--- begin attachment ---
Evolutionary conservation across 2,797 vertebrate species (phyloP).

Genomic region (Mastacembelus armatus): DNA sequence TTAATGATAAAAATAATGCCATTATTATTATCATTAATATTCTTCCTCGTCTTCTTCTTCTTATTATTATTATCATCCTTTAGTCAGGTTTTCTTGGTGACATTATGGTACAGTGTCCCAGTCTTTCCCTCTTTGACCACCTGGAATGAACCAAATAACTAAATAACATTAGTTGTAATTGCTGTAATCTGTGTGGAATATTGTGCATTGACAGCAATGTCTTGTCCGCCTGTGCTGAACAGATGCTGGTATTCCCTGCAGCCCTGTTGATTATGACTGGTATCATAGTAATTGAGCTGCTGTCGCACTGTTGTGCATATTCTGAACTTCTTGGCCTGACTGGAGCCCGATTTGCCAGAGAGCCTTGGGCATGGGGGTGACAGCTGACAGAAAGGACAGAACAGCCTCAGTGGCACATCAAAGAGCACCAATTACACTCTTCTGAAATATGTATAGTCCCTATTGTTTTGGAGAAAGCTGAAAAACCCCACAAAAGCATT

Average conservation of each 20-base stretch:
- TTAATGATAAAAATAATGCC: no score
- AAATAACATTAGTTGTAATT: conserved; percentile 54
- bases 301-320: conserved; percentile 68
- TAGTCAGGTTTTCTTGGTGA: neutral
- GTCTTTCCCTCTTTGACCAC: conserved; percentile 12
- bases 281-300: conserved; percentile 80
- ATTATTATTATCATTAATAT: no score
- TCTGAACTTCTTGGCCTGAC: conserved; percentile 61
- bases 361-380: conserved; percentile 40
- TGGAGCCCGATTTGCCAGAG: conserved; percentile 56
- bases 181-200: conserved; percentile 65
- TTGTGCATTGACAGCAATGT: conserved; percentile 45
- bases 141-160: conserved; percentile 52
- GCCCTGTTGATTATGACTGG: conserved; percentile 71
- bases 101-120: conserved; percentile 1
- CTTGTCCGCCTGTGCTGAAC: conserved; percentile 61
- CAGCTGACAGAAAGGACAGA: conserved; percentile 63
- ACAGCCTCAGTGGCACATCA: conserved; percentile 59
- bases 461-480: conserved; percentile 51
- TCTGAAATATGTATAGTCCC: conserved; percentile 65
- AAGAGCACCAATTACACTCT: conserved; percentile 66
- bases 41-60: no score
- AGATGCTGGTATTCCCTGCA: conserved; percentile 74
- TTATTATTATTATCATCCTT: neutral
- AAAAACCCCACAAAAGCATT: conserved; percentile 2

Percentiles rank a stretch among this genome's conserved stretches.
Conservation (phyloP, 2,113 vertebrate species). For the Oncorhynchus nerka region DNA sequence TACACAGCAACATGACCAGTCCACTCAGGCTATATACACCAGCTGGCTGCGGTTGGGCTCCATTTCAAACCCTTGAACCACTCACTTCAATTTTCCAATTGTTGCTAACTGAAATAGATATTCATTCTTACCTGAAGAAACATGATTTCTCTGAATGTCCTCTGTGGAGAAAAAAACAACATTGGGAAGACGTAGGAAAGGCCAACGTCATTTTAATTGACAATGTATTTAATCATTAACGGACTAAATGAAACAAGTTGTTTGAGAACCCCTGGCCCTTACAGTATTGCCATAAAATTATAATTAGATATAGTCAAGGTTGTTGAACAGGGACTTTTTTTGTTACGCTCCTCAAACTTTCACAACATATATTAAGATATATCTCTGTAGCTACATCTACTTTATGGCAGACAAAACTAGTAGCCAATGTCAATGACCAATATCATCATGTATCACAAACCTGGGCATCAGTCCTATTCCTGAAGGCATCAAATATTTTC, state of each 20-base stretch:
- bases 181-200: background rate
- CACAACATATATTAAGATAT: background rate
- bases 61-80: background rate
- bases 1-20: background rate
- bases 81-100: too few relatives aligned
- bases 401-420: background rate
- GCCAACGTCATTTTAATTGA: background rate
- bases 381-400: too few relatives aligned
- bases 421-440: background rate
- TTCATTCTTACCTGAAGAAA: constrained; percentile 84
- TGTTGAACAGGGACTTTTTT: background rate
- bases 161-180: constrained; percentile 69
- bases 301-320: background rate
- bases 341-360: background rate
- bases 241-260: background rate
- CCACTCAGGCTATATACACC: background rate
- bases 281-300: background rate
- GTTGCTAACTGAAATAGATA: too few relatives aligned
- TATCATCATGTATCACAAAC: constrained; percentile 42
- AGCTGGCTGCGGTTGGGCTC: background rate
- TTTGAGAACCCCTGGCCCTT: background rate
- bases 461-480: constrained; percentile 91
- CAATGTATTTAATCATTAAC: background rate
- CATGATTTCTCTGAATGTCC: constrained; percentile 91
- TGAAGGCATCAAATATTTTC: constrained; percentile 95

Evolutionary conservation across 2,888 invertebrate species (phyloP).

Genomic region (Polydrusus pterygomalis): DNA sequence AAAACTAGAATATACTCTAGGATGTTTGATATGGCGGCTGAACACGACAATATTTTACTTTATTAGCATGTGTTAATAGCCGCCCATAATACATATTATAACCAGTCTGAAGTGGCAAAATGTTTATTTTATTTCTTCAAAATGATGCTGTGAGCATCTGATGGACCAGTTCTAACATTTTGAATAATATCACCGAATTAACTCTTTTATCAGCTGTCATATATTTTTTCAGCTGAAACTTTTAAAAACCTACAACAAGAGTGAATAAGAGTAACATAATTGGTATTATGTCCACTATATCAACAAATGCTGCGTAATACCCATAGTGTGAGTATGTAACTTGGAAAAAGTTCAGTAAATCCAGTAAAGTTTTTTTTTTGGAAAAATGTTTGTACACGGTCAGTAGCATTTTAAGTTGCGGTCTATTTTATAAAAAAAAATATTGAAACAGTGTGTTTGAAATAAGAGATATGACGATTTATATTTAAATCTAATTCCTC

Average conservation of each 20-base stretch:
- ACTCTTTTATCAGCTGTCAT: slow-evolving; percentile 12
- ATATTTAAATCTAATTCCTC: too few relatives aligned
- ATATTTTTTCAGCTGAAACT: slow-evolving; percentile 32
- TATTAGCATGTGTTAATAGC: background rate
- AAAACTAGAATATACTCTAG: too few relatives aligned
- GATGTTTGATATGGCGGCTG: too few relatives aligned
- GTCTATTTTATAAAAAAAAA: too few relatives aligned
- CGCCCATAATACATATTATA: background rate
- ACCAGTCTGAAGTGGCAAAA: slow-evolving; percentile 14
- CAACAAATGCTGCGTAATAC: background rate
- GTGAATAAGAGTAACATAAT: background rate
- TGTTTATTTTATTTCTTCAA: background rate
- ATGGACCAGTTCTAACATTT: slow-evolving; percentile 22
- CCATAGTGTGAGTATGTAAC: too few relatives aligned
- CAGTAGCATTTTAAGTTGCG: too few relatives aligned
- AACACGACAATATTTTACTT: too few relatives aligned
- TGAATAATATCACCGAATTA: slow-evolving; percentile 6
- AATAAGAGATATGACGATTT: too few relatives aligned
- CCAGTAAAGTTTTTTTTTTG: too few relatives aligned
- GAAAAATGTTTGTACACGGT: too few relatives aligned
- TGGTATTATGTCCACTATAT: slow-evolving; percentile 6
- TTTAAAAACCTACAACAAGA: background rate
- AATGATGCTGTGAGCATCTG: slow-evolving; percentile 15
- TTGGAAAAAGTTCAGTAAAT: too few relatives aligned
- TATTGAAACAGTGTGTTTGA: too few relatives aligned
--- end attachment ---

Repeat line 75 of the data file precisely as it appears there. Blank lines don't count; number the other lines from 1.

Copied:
- TGAATAATATCACCGAATTA: slow-evolving; percentile 6